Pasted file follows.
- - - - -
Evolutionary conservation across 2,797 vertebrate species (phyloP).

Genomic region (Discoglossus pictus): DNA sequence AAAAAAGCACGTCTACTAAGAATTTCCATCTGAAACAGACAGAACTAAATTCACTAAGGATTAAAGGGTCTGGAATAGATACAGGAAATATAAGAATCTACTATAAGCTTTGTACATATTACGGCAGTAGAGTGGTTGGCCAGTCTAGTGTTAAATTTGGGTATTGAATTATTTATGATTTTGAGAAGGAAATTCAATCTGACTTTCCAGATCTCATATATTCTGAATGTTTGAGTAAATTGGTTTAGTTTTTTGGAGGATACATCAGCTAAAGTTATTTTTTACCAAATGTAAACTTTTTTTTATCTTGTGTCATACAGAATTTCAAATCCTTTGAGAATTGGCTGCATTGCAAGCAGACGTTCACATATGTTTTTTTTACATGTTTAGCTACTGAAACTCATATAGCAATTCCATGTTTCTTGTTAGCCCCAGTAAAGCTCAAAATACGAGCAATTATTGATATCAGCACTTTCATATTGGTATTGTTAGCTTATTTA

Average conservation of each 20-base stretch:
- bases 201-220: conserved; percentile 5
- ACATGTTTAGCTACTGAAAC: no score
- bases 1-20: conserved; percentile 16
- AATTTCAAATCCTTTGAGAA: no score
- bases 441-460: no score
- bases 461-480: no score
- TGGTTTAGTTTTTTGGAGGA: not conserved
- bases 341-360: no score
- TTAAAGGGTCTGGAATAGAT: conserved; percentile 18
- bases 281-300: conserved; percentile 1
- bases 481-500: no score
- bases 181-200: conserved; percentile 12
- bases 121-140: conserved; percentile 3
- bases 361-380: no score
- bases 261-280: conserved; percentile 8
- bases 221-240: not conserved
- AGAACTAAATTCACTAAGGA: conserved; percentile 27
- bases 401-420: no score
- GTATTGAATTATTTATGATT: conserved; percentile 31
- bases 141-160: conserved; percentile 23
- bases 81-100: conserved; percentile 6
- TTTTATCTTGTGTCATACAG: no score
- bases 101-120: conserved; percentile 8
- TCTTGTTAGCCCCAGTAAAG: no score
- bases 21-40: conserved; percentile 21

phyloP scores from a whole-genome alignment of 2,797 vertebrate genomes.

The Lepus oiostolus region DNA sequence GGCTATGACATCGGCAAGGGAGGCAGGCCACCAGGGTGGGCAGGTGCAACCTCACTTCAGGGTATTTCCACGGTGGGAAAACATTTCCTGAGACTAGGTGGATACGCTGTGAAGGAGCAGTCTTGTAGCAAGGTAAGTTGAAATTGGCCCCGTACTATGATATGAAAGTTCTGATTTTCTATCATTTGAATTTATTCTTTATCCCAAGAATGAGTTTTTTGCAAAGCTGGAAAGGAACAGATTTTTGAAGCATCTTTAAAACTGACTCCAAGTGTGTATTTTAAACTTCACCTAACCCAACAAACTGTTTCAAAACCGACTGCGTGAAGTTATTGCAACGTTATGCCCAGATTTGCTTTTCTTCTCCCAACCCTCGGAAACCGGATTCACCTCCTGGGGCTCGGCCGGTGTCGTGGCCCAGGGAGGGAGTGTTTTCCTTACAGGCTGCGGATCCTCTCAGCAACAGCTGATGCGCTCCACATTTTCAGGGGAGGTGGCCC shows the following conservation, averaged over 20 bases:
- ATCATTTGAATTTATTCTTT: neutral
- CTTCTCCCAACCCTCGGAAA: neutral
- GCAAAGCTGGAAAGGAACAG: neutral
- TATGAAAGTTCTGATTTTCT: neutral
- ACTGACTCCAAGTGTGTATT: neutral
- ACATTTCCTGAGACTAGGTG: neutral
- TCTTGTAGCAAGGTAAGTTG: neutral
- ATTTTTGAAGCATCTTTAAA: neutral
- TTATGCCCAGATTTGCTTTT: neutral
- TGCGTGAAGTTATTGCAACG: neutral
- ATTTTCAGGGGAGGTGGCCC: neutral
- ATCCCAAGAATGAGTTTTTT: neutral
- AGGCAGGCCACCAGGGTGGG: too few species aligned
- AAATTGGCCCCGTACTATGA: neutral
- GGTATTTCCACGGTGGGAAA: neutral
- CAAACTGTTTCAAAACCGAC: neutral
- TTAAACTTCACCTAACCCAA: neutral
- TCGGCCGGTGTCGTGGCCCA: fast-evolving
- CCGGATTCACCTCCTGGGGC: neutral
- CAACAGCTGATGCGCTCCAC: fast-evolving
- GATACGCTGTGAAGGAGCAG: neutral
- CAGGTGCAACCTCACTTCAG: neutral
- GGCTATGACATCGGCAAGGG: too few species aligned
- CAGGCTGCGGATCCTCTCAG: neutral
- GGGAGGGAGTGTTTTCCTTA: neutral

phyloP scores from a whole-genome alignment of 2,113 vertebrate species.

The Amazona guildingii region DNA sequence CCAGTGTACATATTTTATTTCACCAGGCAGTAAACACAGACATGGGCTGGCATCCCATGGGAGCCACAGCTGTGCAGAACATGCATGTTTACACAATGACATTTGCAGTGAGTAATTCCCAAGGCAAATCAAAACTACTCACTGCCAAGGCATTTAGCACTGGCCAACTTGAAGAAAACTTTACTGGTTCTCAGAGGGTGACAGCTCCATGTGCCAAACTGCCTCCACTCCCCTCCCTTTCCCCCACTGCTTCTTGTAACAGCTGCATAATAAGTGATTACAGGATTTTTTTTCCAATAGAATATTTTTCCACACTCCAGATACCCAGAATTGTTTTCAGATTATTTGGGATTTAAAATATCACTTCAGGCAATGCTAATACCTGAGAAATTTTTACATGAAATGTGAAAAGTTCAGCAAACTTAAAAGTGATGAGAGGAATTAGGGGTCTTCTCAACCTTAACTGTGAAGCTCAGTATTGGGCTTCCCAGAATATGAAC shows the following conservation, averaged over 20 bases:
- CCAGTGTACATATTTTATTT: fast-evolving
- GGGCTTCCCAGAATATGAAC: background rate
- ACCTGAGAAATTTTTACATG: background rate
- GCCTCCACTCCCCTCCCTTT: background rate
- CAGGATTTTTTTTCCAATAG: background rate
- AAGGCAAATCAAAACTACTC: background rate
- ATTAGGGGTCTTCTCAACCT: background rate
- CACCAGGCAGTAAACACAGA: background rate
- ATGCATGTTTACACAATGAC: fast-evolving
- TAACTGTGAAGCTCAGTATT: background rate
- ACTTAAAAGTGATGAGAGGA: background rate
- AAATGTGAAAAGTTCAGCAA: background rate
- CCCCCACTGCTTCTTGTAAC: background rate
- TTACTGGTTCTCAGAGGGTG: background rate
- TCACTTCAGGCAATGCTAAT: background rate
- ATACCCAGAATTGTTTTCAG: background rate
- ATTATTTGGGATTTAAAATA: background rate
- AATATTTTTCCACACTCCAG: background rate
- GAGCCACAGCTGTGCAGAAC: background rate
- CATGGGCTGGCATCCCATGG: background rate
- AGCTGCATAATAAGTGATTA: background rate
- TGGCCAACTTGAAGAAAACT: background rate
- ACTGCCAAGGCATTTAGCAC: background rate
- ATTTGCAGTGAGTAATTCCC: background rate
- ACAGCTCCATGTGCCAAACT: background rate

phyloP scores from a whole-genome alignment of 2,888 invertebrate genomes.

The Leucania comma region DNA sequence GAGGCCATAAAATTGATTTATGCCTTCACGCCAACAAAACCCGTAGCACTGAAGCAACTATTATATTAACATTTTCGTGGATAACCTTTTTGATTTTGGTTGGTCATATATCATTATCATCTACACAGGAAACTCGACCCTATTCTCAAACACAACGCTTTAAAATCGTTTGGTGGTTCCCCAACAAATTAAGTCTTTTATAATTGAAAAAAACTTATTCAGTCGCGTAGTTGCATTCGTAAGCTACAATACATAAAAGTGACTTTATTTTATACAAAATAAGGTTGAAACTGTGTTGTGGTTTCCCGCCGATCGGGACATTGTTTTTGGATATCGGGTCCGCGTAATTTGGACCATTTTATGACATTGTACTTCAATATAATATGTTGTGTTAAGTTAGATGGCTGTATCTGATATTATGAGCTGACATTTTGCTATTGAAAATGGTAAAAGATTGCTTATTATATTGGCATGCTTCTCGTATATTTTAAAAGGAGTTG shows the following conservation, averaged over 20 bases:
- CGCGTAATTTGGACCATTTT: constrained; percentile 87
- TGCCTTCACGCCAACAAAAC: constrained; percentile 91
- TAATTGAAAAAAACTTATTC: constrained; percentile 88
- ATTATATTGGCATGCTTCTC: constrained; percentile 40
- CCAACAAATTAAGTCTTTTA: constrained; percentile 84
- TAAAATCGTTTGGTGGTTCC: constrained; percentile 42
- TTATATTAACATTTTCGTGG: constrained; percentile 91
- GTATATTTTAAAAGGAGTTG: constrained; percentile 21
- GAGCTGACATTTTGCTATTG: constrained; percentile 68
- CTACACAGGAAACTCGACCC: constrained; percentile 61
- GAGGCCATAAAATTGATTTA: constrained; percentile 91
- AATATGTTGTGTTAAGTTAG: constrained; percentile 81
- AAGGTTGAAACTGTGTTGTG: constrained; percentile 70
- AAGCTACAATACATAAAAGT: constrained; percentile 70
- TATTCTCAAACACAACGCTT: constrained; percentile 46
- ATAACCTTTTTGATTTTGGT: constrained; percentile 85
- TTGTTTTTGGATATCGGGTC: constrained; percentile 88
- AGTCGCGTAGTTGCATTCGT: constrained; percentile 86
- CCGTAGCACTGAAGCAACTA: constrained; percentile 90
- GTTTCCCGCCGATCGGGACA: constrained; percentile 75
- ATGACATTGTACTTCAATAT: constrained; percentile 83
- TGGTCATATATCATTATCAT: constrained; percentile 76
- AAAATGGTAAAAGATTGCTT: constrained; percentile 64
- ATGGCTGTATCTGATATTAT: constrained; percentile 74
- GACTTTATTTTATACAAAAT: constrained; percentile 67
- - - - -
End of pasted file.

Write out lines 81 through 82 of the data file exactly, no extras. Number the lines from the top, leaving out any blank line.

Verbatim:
- ATTTGCAGTGAGTAATTCCC: background rate
- ACAGCTCCATGTGCCAAACT: background rate